The term of FG refers to necrotizing fasciitis that involves perineum and perianal region due to the pathognomonic features. Existing studies have revealed a predominance among the elderly with a mean age of over 50 years, which coincides with this paper. Martinez found that old age was not a direct factor affecting survival . However, this aging trend seems to be related to the incidence of FG with an increasing number of predisposing disease. Similar to our results, males are more common to suffer from FG than females, with the reported male-to-female ratio of 5.3:1 . This sex distribution appears to be associated with the anatomical difference. Infection spreads along the fascial plane, but due to the anatomic protection of the envelope of urethra and corpora cavernosa, scrotum is more common to be affected. It is considered that females are less susceptible to this infection, because of the better drainage of secretion in the female pelvis. Testicular necrosis is rare as a result of the independent blood supply of internal spermatic artery. Therefore, if an infection involves the testis, it should be wary of intraperitoneal or retroperitoneal infections . However, in the case of females, it may cause severe extension to the anterior abdominal wall, as Colles’ fascia is not anteriorly attached.
The underlying pathogenesis of FG is the spread of local infection in the broad sense, only 10% cases are considered idiopathic . The bacteria isolated from FG wound are consistent with normal flora in the urogenital and anogenital regions, which include Gram-negative, Gram-positive pathogens and anaerobic bacteria, although anaerobes are less frequently isolated . As reported in studies, the most susceptible bacteria are Escherichia coli, Pseudomonas aeruginosa, Enterococcus faecium and Staphylococcus aureus . Besides, FG presents a combination of mixed bacteria infection, which may be related to the rapid disease progression and severity. Such complex polymicrobial infection is another feature of FG compared with necrotizing fasciitis in other area. So broad-spectrum antibiotics should be chosen as the basic antibacterial therapy. Generally, double- or triple- combination is recommended as the basic criterion, including third-generation cephalosporins, aminoglycoside antibiotics, metronidazole or ornidazole . Furthermore, new drugs, such as meropenem and piperacillin-tazobactam, are also advocated for the sake of larger distribution and less renal toxicity. In early admission, the regimens are applied empirically in this series, but antibiotics must be modified as appropriate according to the culture results.
The predisposing disease is not only important in the occurrence of FG, but also in its mortality. Among these predisposing diseases, DM is identified as the most common comorbidity involved in FG, which may increase the possibility of bacterial infection. It is found in the literature review that, the percentage of DM reaches up to 76.9% in patients with FG . Moreover, the degree of DM control has also been demonstrated to be correlated with disease progression and extent, therefore, patients with uncontrolled DM may be associated with dismal prognosis . It should be noted that, DM control is difficult in the early progression of FG because of the severe inflammatory response and immune disorder. As discovered from the clinical observation in this study and previous reports, insulin pump is more convenient and efficient than normal insulin injection for the unruly blood glucose . Other predisposing diseases include abscess in perineum and perianal region, hypertension, local trauma, chronic catheterization, tumor, and organ failure. In a sense, Chen considered FG as a complication of colorectal or urological diseases . While, among these predisposing diseases, organ failure should be paid special attention, especially for renal failure. Because deteriorated renal function can not only greatly increase the incidence of FG, but also have an impact on mortality. Moreover, multiple predisposing diseases are a direct indicator for the prediction of mortality .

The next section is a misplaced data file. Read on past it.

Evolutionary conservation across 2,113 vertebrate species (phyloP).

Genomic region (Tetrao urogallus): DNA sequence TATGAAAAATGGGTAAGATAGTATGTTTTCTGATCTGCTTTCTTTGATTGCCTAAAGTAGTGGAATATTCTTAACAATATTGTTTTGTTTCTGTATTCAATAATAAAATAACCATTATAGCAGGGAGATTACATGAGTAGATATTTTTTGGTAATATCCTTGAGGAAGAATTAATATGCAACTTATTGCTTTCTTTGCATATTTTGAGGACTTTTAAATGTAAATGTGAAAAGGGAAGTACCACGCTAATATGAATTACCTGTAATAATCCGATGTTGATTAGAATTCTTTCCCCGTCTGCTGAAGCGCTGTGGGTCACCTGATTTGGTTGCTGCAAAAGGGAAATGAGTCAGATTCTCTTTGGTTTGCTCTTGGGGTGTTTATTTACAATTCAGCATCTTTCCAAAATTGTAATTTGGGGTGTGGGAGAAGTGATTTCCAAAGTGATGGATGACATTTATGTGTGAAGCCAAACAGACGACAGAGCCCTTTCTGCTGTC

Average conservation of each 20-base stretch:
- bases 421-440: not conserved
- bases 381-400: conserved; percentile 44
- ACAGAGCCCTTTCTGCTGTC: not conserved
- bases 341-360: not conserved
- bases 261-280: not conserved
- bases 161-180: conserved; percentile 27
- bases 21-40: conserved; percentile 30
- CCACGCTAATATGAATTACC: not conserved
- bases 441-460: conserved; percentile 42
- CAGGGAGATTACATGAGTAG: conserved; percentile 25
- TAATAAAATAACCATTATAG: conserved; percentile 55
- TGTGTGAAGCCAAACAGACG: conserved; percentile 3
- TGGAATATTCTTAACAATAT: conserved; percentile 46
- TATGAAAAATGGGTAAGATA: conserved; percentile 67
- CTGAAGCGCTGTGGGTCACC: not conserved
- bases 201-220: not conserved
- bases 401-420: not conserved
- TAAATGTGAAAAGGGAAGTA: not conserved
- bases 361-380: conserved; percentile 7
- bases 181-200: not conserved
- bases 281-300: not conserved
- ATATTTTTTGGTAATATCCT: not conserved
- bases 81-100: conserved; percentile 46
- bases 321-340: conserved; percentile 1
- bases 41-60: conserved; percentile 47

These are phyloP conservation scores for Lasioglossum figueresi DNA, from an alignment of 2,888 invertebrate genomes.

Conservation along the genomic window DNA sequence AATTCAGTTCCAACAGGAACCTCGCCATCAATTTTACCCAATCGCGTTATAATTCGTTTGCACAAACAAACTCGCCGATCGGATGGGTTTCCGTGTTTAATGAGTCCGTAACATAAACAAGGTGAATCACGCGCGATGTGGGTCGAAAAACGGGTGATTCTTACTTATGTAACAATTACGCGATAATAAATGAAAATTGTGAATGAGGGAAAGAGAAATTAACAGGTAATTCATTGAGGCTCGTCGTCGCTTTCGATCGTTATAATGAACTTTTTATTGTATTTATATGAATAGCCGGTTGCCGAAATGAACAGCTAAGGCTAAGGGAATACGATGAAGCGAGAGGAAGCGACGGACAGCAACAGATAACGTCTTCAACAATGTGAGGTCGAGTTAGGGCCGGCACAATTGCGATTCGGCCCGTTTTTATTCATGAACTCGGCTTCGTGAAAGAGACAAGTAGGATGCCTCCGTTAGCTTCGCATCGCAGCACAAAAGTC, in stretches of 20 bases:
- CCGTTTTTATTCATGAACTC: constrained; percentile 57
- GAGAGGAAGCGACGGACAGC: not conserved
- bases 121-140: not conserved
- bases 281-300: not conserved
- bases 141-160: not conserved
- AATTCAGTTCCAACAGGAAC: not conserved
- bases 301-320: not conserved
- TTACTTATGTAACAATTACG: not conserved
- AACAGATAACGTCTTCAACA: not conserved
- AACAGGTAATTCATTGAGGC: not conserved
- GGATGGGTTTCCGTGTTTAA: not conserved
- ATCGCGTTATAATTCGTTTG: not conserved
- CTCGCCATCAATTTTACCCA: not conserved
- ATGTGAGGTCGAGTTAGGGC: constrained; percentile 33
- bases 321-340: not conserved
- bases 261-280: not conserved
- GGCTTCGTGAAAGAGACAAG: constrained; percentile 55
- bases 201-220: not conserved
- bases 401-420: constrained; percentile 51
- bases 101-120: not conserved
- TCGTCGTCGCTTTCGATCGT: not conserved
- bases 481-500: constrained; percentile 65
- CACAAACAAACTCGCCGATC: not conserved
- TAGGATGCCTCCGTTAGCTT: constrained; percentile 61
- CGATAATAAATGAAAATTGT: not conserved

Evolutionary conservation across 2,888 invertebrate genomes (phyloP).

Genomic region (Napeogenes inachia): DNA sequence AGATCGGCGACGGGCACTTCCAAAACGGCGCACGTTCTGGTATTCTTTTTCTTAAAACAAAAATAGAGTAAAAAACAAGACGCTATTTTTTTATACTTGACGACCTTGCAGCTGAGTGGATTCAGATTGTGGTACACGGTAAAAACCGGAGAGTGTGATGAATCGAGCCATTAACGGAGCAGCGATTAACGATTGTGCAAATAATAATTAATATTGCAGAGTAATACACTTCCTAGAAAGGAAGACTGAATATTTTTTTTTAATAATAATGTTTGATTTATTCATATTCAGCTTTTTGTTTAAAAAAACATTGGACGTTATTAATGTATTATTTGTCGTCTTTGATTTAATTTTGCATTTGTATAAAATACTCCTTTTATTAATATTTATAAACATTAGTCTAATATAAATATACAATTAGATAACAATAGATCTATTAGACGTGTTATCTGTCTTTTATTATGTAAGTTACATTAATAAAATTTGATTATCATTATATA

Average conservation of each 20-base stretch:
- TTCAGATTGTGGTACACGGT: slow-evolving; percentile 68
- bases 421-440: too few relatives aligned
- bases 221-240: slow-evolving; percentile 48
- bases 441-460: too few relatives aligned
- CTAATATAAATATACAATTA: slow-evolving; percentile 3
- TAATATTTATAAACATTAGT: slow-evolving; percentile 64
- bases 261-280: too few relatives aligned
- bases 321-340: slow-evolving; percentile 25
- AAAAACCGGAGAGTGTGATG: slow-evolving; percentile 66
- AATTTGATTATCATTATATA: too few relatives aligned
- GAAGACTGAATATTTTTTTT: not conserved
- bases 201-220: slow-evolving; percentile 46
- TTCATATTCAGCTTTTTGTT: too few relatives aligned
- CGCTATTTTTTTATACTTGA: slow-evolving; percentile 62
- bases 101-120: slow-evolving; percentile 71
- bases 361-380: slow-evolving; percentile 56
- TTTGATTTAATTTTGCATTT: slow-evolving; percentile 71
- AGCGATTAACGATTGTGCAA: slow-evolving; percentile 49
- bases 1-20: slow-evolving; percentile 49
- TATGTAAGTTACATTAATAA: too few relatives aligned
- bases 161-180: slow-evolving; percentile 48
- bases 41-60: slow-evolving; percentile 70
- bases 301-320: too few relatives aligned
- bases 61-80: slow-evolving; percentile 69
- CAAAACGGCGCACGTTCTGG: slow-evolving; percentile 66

Early diagnosis plays a crucial role in the management of FG, but the diagnosis of FG is particularly challenging for clinicians in two aspects. On the one hand, early clinical symptoms, including erythema and swelling, can be confused with other infections, such as abscess, fistula or local trauma. Besides, skin necrosis due to vascular thrombosis often falls behind the progression of fascial infection. As demonstrated by Chawla, the necrotic area showed no direct relationship with the disease severity or prognosis . Therefore, it is difficult to make a definite diagnosis in the absence of pathognomonic manifestation at the early stage. On the other hand, delayed diagnosis is fatal, which is correlated with a much higher mortality rate, since the infection progression rate can reach up to 2-3 cm/h. Particularly, septicemia can occur within an hour after the disease outbreak.